The standard for determining what constitutes a public purpose is not precise and must take its meaning from various circumstances. What constitutes a public purpose at one period of time and under one set of circumstances may not constitute a public purpose at a different time and under different circumstances. "The wants and necessities of the people change. The opportunity to satisfy those wants and necessities by individual effort may vary." Laughlin v. City of Portland, 111 Me. 486, 491, 90 A. 318, 320 (1914). The essential determinant is whether the appropriation is for the benefit of the public welfare, as opposed to purely private interests. See Wood v. Budge, 13 Utah 2d 359, 374 P.2d 516 (1962).

Martin v. North Carolina Housing Corporation, 277 N.C. 29, 175 S.E.2d 665 (1970), discussed the factors to be considered in defining the term "public purpose." Quoting from Mitchell v. North Carolina Industrial Development Financing Authority, 273 N.C. 137, 159 S.E.2d 745 (1968), the court in Martin stated:

"A slide-rule definition to determine public purpose for all time cannot be formulated; the concept expands with the population, economy, scientific knowledge, and changing conditions. As people are brought closer together in congested areas, the public welfare requires governmental operation of facilities which were once considered exclusively private enterprises, [citation omitted] and necessitates the expenditure of tax funds for purposes which, in an earlier day, were not classified as public. [Citation omitted.] Often public and private interests are so co-mingled that it is difficult to determine which predominates. It is clear, however, that for a use to be public its benefits must be in common and not for particular persons, interests, or estates; the ultimate net gain or advantage must be the public's as contradistinguished from that *242 of an individual or private entity." [Citation omitted.] (277 N.C. at 43, 175 S.E.2d at 672-73.)

See also State v. Smith, 348 Mo. 554, 154 S.W.2d 101 (1941), and Kinney v. City of Astoria, 108 Or. 514, 217 P. 840 (1923).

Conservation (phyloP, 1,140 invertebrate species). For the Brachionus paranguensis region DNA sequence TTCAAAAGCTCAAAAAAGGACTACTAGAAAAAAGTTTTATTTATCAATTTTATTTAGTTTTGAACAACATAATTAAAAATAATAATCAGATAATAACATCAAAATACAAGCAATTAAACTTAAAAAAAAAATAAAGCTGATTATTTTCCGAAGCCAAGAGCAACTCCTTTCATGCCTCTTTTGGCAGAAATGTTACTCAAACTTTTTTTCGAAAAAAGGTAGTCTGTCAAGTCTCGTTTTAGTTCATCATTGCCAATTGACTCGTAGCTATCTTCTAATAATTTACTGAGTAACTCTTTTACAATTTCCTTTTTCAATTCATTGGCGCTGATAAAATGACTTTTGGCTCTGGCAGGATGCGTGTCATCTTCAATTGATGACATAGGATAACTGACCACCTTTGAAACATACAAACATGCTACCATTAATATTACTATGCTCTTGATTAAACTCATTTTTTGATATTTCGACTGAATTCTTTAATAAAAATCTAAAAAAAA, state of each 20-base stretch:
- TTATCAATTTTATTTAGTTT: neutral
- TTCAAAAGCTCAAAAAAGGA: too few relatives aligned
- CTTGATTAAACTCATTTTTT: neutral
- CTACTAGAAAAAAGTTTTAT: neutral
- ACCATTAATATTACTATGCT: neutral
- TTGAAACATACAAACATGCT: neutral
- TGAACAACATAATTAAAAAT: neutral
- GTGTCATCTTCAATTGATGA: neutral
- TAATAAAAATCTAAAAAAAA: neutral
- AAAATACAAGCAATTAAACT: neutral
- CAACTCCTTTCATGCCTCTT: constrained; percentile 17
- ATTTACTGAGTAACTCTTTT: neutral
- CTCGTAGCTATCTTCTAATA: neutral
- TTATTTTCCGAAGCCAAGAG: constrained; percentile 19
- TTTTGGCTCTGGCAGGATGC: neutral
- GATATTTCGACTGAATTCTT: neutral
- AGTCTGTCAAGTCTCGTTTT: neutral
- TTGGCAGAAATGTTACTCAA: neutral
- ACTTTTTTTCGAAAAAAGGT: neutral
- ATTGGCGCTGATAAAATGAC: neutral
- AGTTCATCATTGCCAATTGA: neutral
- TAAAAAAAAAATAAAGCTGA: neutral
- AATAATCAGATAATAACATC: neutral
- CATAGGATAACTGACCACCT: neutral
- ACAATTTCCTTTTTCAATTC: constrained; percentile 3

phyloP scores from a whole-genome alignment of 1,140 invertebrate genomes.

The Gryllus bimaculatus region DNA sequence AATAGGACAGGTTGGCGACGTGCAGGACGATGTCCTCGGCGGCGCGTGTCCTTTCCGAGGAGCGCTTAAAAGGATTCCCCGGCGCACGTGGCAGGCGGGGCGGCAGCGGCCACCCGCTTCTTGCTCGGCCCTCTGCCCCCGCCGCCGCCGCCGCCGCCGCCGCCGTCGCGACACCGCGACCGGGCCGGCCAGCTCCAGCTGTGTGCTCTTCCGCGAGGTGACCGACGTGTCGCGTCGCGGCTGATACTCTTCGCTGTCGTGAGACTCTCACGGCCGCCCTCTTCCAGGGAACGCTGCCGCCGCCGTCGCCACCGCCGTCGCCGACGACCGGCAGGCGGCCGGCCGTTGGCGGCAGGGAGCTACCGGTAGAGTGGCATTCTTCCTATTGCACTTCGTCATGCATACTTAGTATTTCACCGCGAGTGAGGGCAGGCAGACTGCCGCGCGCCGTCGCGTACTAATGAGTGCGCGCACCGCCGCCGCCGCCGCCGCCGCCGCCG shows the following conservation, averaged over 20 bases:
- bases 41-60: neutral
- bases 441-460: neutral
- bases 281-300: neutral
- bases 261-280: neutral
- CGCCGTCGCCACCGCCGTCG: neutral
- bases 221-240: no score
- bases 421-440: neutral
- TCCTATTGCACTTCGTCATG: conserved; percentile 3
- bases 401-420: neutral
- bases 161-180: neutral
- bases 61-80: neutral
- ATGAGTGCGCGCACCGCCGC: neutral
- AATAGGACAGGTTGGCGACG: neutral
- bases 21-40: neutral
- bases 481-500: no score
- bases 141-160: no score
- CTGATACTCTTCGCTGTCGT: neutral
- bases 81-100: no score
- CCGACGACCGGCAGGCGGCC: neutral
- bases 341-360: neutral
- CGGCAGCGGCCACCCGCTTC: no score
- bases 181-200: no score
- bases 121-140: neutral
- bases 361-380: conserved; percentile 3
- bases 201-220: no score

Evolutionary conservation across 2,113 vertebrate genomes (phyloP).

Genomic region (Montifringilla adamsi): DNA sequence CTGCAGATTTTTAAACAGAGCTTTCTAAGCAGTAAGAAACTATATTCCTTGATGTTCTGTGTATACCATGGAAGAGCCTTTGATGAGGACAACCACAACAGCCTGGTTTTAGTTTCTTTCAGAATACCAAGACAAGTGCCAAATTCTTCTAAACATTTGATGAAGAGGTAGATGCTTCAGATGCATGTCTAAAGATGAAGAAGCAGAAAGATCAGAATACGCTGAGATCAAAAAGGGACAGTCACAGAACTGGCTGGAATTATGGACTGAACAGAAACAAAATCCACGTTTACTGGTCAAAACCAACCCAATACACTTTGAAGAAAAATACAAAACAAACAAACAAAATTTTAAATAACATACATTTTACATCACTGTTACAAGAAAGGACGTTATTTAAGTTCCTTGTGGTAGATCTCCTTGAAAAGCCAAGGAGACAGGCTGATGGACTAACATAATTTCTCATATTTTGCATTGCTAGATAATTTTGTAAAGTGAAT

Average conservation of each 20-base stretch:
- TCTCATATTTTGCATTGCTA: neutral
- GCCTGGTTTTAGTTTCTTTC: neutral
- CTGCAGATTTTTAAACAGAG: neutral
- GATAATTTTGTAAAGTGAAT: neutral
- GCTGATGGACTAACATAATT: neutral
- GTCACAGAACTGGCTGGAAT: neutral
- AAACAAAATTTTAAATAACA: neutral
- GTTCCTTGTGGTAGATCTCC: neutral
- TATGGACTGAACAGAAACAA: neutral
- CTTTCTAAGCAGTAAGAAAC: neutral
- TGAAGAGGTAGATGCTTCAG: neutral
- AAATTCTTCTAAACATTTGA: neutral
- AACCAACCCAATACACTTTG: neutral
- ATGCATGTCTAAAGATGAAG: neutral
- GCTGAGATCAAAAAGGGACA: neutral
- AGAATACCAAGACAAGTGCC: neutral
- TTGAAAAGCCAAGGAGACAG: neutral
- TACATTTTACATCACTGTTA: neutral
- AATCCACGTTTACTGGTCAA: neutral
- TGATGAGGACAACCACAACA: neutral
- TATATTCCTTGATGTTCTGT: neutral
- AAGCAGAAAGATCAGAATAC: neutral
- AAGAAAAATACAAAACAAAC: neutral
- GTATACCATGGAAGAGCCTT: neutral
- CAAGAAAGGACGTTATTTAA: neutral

It may be taken as a general proposition which follows from a form of government in which the legislative branch has the constitutional responsibility for providing for the ever-changing needs of the people that, except in egregious cases, it is for the legislature, and not the judiciary, to determine what serves a public purpose. See State v. Clausen, 110 Wash. 525, 188 P. 538 (1920). The necessity for providing wide legislative discretion is also supported by the constitutional provision which specifically prohibits numerous private enactments. See Article VI, ง 26. By excluding clear cases of private enactments, the Constitution recognizes that, as to nonenumerated private acts, there must be flexibility in drawing the line between public and private acts, and that the determination must necessarily be left primarily to the political process as it may be worked out by the legislative branch.

Given the wide range of social and economic problems with which government must deal, it is impossible, in a society that is highly urbanized, with its members largely dependent on others for their economic well-being, to preclude government from acting in a fashion which benefits individuals directly in the interest of solving large public problems. Such a preclusion would render government impotent to solve some of the most troublesome, pressing problems of society which can best, and sometimes only, be solved by direct assistance to individuals. This Court, accordingly, has sustained the validity of tax-supported, low-income housing, Utah Housing Finance Agency v. Smart, Utah, 561 P.2d 1052 (1977). In Smart the Court stated:

These benefits, however, are merely incidental to the dominant purpose of the Act to alleviate a serious statewide shortage of decent low and moderate income housing, with its consequent ill effects. While it is improper to spend public funds for private purposes, such private benefits incidental to a dominant public purpose do not detract from the constitutionality of the legislation. * * * * * * It is immaterial, of course, whether the incidental private benefits conferred by the legislation are viewed as particularly "personal". (561 P.2d at 1055.)